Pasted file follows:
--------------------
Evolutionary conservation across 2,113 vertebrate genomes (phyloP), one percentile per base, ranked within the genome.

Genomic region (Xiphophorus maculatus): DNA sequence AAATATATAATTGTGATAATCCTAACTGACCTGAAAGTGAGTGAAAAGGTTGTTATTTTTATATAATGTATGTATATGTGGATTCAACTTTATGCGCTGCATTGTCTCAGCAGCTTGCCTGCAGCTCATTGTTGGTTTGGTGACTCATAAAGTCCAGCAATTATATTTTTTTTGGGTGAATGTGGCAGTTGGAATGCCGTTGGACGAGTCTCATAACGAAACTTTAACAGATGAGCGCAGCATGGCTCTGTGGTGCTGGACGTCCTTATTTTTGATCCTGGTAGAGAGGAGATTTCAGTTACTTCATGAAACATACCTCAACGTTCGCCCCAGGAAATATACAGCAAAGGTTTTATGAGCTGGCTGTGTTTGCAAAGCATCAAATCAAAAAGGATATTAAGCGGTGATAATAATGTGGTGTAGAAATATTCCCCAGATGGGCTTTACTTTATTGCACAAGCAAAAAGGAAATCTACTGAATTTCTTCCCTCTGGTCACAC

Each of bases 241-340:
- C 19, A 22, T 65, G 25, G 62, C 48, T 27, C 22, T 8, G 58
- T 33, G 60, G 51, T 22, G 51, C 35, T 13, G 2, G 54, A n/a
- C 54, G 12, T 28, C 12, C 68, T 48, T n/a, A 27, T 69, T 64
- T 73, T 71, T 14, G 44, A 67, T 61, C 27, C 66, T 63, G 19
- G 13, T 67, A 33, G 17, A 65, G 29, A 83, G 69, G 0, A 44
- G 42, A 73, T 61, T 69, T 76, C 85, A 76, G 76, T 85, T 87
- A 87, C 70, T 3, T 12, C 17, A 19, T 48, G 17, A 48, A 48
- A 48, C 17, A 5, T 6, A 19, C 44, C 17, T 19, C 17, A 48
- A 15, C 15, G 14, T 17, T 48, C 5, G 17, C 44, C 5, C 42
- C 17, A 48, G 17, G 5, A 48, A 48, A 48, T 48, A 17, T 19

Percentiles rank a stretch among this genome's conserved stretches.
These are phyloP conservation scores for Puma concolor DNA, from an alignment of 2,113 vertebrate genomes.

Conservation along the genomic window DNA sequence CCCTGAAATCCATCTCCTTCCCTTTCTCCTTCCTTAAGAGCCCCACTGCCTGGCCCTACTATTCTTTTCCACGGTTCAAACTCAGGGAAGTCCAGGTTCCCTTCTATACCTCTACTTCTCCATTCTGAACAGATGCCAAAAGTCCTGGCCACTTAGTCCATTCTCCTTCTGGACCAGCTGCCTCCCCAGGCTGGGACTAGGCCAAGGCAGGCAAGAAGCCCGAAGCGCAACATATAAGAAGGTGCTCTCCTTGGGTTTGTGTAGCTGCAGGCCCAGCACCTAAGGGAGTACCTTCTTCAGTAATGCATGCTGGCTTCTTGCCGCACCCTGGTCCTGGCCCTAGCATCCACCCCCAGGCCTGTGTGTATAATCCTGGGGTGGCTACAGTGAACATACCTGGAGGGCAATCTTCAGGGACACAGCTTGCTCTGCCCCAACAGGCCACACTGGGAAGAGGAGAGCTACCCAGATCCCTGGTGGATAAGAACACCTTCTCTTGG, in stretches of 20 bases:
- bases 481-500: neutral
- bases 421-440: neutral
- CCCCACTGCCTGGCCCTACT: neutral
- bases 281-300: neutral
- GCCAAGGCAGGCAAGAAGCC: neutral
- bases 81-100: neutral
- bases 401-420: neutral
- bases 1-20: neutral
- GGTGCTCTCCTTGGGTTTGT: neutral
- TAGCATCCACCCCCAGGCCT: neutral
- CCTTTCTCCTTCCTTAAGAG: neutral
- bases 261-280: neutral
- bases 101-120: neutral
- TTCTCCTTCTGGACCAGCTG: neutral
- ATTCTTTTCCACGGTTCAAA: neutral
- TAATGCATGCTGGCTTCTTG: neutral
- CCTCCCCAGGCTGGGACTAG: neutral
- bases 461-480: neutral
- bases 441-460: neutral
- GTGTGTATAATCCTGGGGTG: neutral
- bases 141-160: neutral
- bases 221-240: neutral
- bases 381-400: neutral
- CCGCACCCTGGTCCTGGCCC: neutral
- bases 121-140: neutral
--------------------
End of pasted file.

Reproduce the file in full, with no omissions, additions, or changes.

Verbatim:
Evolutionary conservation across 2,113 vertebrate genomes (phyloP), one percentile per base, ranked within the genome.

Genomic region (Xiphophorus maculatus): DNA sequence AAATATATAATTGTGATAATCCTAACTGACCTGAAAGTGAGTGAAAAGGTTGTTATTTTTATATAATGTATGTATATGTGGATTCAACTTTATGCGCTGCATTGTCTCAGCAGCTTGCCTGCAGCTCATTGTTGGTTTGGTGACTCATAAAGTCCAGCAATTATATTTTTTTTGGGTGAATGTGGCAGTTGGAATGCCGTTGGACGAGTCTCATAACGAAACTTTAACAGATGAGCGCAGCATGGCTCTGTGGTGCTGGACGTCCTTATTTTTGATCCTGGTAGAGAGGAGATTTCAGTTACTTCATGAAACATACCTCAACGTTCGCCCCAGGAAATATACAGCAAAGGTTTTATGAGCTGGCTGTGTTTGCAAAGCATCAAATCAAAAAGGATATTAAGCGGTGATAATAATGTGGTGTAGAAATATTCCCCAGATGGGCTTTACTTTATTGCACAAGCAAAAAGGAAATCTACTGAATTTCTTCCCTCTGGTCACAC

Each of bases 241-340:
- C 19, A 22, T 65, G 25, G 62, C 48, T 27, C 22, T 8, G 58
- T 33, G 60, G 51, T 22, G 51, C 35, T 13, G 2, G 54, A n/a
- C 54, G 12, T 28, C 12, C 68, T 48, T n/a, A 27, T 69, T 64
- T 73, T 71, T 14, G 44, A 67, T 61, C 27, C 66, T 63, G 19
- G 13, T 67, A 33, G 17, A 65, G 29, A 83, G 69, G 0, A 44
- G 42, A 73, T 61, T 69, T 76, C 85, A 76, G 76, T 85, T 87
- A 87, C 70, T 3, T 12, C 17, A 19, T 48, G 17, A 48, A 48
- A 48, C 17, A 5, T 6, A 19, C 44, C 17, T 19, C 17, A 48
- A 15, C 15, G 14, T 17, T 48, C 5, G 17, C 44, C 5, C 42
- C 17, A 48, G 17, G 5, A 48, A 48, A 48, T 48, A 17, T 19

Percentiles rank a stretch among this genome's conserved stretches.
These are phyloP conservation scores for Puma concolor DNA, from an alignment of 2,113 vertebrate genomes.

Conservation along the genomic window DNA sequence CCCTGAAATCCATCTCCTTCCCTTTCTCCTTCCTTAAGAGCCCCACTGCCTGGCCCTACTATTCTTTTCCACGGTTCAAACTCAGGGAAGTCCAGGTTCCCTTCTATACCTCTACTTCTCCATTCTGAACAGATGCCAAAAGTCCTGGCCACTTAGTCCATTCTCCTTCTGGACCAGCTGCCTCCCCAGGCTGGGACTAGGCCAAGGCAGGCAAGAAGCCCGAAGCGCAACATATAAGAAGGTGCTCTCCTTGGGTTTGTGTAGCTGCAGGCCCAGCACCTAAGGGAGTACCTTCTTCAGTAATGCATGCTGGCTTCTTGCCGCACCCTGGTCCTGGCCCTAGCATCCACCCCCAGGCCTGTGTGTATAATCCTGGGGTGGCTACAGTGAACATACCTGGAGGGCAATCTTCAGGGACACAGCTTGCTCTGCCCCAACAGGCCACACTGGGAAGAGGAGAGCTACCCAGATCCCTGGTGGATAAGAACACCTTCTCTTGG, in stretches of 20 bases:
- bases 481-500: neutral
- bases 421-440: neutral
- CCCCACTGCCTGGCCCTACT: neutral
- bases 281-300: neutral
- GCCAAGGCAGGCAAGAAGCC: neutral
- bases 81-100: neutral
- bases 401-420: neutral
- bases 1-20: neutral
- GGTGCTCTCCTTGGGTTTGT: neutral
- TAGCATCCACCCCCAGGCCT: neutral
- CCTTTCTCCTTCCTTAAGAG: neutral
- bases 261-280: neutral
- bases 101-120: neutral
- TTCTCCTTCTGGACCAGCTG: neutral
- ATTCTTTTCCACGGTTCAAA: neutral
- TAATGCATGCTGGCTTCTTG: neutral
- CCTCCCCAGGCTGGGACTAG: neutral
- bases 461-480: neutral
- bases 441-460: neutral
- GTGTGTATAATCCTGGGGTG: neutral
- bases 141-160: neutral
- bases 221-240: neutral
- bases 381-400: neutral
- CCGCACCCTGGTCCTGGCCC: neutral
- bases 121-140: neutral